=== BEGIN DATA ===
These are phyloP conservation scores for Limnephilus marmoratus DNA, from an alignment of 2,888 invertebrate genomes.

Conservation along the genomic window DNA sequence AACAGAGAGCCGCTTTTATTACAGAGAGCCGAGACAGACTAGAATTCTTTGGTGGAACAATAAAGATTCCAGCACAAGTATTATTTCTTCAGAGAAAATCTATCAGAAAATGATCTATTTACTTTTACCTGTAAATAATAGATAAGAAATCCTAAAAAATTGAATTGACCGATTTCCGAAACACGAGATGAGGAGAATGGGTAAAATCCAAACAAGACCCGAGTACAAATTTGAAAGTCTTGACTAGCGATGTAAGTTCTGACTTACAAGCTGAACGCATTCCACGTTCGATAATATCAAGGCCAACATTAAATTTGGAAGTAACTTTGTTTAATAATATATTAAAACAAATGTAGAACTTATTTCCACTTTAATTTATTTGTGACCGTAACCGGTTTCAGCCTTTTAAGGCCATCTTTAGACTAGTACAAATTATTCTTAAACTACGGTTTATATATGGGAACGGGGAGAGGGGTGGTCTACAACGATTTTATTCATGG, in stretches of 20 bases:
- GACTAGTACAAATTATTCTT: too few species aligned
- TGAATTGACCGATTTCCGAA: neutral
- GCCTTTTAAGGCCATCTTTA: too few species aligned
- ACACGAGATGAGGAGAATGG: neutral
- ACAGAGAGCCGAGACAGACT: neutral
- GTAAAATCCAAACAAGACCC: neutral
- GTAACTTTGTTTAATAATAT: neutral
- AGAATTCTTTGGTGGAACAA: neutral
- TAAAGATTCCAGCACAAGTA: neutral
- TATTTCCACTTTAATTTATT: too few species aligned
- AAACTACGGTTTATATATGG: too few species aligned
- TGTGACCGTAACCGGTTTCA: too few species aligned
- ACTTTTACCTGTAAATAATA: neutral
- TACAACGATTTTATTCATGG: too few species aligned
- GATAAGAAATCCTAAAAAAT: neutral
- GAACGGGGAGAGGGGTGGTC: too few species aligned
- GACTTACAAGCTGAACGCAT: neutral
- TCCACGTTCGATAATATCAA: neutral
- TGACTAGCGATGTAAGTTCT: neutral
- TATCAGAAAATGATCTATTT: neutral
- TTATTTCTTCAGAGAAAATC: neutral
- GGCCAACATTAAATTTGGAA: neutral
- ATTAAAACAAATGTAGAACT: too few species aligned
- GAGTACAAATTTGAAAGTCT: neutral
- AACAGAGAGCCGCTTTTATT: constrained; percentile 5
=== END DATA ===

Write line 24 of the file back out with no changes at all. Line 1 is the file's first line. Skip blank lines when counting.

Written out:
- GGCCAACATTAAATTTGGAA: neutral